It is lucky for you all that we were not over the lines for this push. Sometimes we wished we were in it, and at other times we were satisfied with the position in which providence has put us. There surely has been some doings over there. Probably we will be there in time for our push when the Hun is tired out by his own.

Ayr is the best town next to Oxford that I have been in over here. It is on a sandy point. Half of its shore line is developed as a park with a good street and stone promenade just where the beach and land join. It is evidently quite a popular bathing beach in summer. Back of this park is the best residential section. The houses are very handsome. They are built of grey sandstone with towers, gables and chimneys like little castles. Each place has a pretty garden and plenty of grounds around it, and all surrounded by tremendous stone walls. The streets are very wide, well paved and kept in good condition. I do not know anybody who lives here but the people in general look very nice.

The fighting school is under the command of Col. Rees, V.C. He visited the U.S.A. last fall. The aerodrome is at the race course. There are quite a lot of all varieties of aeroplanes and from averaging the various “for and against” remarks they are well rigged and cared for busses. I spent my first mornings looking the place over, examining the machines, and watching the flying. I was very much interested in a Hun Albatross and an English made monoplane. They are both several years old. The Albatros is not in flying condition now. The monoplanes are wonderful little things. Their performance in the air looks so good Frank and I wanted to go to France on them. If I get a day or so in the graduate pool here I may get a chance to fly one of them. You can see everything from them that is in the hemisphere from your horizon up, but you cannot see at all well below. That makes it difficult to land, so I hope I don’t smash it for them.

The other morning they had an “air day.” A flock of Avros (20 or 30) went out on a reconnaissance patrol, protected by S.E.5s flying above them. Then the Camels and Bristol Fighters went out in formations and scrapped them—air sham battle. We could not see them when they got far away, but there was a lot of excitement on and over the aerodrome when they were taking off and trying to get in their proper groups in the air. I wish I would get out of this blooming pool and get to flitting again. I have not flown for so long it will seem like a first solo when I take off again. I think we will get started tomorrow.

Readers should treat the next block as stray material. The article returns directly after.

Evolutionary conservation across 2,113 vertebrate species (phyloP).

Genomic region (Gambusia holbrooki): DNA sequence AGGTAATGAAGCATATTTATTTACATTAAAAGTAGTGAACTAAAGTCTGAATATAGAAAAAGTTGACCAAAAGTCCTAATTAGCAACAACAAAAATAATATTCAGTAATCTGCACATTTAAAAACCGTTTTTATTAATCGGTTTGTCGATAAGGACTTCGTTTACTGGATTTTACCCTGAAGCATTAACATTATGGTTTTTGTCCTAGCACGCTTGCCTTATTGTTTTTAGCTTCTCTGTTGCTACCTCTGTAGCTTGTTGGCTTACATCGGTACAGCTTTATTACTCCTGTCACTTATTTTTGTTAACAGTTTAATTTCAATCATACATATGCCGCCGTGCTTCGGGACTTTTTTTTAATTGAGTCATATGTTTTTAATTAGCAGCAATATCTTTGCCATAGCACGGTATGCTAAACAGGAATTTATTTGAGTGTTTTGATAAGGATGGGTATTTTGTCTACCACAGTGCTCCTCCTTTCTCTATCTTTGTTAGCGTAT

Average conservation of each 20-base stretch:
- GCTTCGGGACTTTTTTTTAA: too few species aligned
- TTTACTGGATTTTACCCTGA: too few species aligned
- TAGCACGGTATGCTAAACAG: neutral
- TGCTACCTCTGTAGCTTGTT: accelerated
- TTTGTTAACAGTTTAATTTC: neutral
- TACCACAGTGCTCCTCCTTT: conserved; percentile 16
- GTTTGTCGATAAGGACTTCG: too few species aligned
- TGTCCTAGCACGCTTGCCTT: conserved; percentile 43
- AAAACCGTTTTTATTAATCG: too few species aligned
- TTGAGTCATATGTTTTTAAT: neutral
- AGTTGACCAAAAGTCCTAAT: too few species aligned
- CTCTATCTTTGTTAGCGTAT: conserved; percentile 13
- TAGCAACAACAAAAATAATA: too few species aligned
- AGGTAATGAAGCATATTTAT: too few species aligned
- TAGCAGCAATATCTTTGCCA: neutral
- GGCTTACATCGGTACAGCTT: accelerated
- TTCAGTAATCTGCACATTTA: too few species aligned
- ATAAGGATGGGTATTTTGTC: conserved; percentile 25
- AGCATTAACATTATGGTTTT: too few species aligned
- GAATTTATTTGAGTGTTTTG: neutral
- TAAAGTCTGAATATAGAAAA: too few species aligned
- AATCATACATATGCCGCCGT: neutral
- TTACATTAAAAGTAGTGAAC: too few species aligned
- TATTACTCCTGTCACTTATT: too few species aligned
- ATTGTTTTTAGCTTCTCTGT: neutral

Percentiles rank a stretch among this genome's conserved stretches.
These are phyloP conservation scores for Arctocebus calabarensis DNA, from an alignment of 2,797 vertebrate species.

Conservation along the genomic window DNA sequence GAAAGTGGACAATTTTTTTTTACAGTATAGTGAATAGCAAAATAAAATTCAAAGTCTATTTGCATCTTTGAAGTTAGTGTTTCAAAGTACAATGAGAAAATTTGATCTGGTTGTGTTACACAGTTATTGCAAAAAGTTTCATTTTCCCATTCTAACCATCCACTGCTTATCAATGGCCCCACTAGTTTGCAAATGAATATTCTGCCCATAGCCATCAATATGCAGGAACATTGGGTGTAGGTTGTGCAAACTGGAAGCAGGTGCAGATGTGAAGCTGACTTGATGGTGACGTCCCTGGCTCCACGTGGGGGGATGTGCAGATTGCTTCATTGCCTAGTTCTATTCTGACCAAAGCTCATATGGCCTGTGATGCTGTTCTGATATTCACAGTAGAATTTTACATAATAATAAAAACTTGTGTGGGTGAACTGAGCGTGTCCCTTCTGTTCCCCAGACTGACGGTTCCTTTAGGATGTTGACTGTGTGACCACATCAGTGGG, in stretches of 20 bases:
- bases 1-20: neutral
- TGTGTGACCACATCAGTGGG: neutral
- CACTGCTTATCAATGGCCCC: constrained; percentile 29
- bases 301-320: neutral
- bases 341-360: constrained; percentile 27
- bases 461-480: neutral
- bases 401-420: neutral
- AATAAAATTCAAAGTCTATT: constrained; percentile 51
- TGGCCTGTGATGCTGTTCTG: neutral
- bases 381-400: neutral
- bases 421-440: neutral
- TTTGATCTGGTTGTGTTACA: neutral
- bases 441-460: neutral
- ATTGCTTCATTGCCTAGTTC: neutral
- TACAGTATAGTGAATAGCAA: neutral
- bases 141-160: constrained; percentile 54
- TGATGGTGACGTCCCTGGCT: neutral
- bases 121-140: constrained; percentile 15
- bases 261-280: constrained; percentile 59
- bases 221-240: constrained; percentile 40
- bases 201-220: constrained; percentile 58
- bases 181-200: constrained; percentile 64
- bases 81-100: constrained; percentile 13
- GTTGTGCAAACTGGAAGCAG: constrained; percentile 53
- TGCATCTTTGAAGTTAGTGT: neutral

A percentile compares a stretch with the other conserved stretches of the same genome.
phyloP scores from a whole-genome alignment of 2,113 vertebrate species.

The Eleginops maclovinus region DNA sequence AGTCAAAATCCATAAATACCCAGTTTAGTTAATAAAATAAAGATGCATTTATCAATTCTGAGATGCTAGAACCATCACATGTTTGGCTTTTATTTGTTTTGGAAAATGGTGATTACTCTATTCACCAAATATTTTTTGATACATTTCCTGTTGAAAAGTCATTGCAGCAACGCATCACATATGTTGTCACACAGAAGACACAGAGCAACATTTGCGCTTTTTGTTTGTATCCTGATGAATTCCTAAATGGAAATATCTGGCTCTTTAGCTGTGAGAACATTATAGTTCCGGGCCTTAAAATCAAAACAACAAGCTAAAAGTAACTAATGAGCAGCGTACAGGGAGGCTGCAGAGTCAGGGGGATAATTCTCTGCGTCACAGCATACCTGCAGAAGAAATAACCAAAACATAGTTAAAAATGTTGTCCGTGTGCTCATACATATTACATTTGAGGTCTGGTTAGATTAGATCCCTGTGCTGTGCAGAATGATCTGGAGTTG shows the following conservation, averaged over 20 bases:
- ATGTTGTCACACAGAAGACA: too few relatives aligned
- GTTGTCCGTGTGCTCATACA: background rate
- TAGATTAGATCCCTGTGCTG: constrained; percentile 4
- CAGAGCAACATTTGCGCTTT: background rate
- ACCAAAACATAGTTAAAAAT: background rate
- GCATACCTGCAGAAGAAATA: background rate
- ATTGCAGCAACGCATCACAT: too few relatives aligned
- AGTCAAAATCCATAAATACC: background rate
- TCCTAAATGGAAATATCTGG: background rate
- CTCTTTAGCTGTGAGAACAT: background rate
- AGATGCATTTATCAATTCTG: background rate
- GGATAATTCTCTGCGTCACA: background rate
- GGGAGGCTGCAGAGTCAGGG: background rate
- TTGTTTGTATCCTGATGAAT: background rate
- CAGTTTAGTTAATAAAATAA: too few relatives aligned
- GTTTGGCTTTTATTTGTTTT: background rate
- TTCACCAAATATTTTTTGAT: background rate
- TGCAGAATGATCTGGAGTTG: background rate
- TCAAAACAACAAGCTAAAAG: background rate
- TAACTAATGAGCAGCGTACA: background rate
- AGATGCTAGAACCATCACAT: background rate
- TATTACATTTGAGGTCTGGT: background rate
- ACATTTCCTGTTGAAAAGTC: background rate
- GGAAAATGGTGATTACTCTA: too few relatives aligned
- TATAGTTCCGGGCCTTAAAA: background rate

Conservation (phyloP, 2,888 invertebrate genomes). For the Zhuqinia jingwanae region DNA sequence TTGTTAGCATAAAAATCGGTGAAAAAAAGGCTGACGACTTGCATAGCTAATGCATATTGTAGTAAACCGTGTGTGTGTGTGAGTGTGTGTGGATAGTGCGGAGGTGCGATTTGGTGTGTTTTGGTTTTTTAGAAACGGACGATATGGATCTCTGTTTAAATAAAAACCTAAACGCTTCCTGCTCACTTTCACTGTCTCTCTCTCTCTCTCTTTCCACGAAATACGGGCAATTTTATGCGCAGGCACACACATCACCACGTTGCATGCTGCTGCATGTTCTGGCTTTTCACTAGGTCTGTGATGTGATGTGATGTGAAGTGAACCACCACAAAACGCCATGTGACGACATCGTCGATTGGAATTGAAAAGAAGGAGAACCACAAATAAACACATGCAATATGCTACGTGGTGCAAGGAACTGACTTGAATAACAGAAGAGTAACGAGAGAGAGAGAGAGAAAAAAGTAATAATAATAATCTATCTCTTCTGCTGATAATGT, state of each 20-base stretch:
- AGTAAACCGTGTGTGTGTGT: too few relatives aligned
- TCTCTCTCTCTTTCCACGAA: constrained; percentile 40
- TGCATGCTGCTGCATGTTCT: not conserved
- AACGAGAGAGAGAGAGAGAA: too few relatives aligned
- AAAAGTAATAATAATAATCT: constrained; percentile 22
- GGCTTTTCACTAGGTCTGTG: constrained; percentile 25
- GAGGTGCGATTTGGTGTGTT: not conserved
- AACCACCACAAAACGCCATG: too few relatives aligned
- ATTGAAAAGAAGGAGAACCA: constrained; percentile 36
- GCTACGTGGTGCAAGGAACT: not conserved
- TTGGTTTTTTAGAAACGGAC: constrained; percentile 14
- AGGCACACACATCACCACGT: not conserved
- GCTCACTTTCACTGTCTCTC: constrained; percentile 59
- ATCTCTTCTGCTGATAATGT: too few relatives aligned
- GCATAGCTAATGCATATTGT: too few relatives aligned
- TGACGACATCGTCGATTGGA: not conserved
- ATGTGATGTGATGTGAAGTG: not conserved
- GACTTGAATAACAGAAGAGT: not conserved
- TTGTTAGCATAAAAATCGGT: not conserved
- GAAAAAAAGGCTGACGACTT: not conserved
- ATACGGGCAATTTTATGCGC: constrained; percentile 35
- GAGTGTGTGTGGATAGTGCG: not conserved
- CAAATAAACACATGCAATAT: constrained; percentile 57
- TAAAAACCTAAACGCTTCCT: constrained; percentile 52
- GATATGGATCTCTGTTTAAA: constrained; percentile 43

I have not gotten my active service orders yet, and I am really not a 1st lieut. until they come, because my lieut’s. pay does not start until I am put on active duty. I put up all the regalia when I got my commission because even as cadets we are instructed to wear about half of it and there are so many American air mechanics in town saluting us that it is much better to be a full lieut. when they do it. Easter morning I started wearing the entire outfit. I have not put any wings up yet because I cannot buy any here. When I get my active service orders I will cable you. This lieut. dope has been drawn out and held up so long that it does not thrill a bit. I remember how tickled I was to wear those little wings on my shirt sleeve when I came home from ground school.

I have been really highly elated only about three times. First when Captain Lippencott told me my application was accepted and I would get my physical exam. Then when I was home from Mineola, and then when we left Halifax. Going across to France is quite a cut and dried thing in these parts. I have said goodby to so many fellows going over, and will be with fellows who have gone back and forth several times when I go, that it probably won’t seem like any especially wonderful event. What I look forward to mostly is the moment (I flatter myself with skill and good luck) when I first lead a flight and give the wriggle to my bus that will tell all my mates “there they are, let’s go, noses down.” When I first go down as a new member of a flight I will be so blooming busy and windy that I will never receive any registration of the sensation.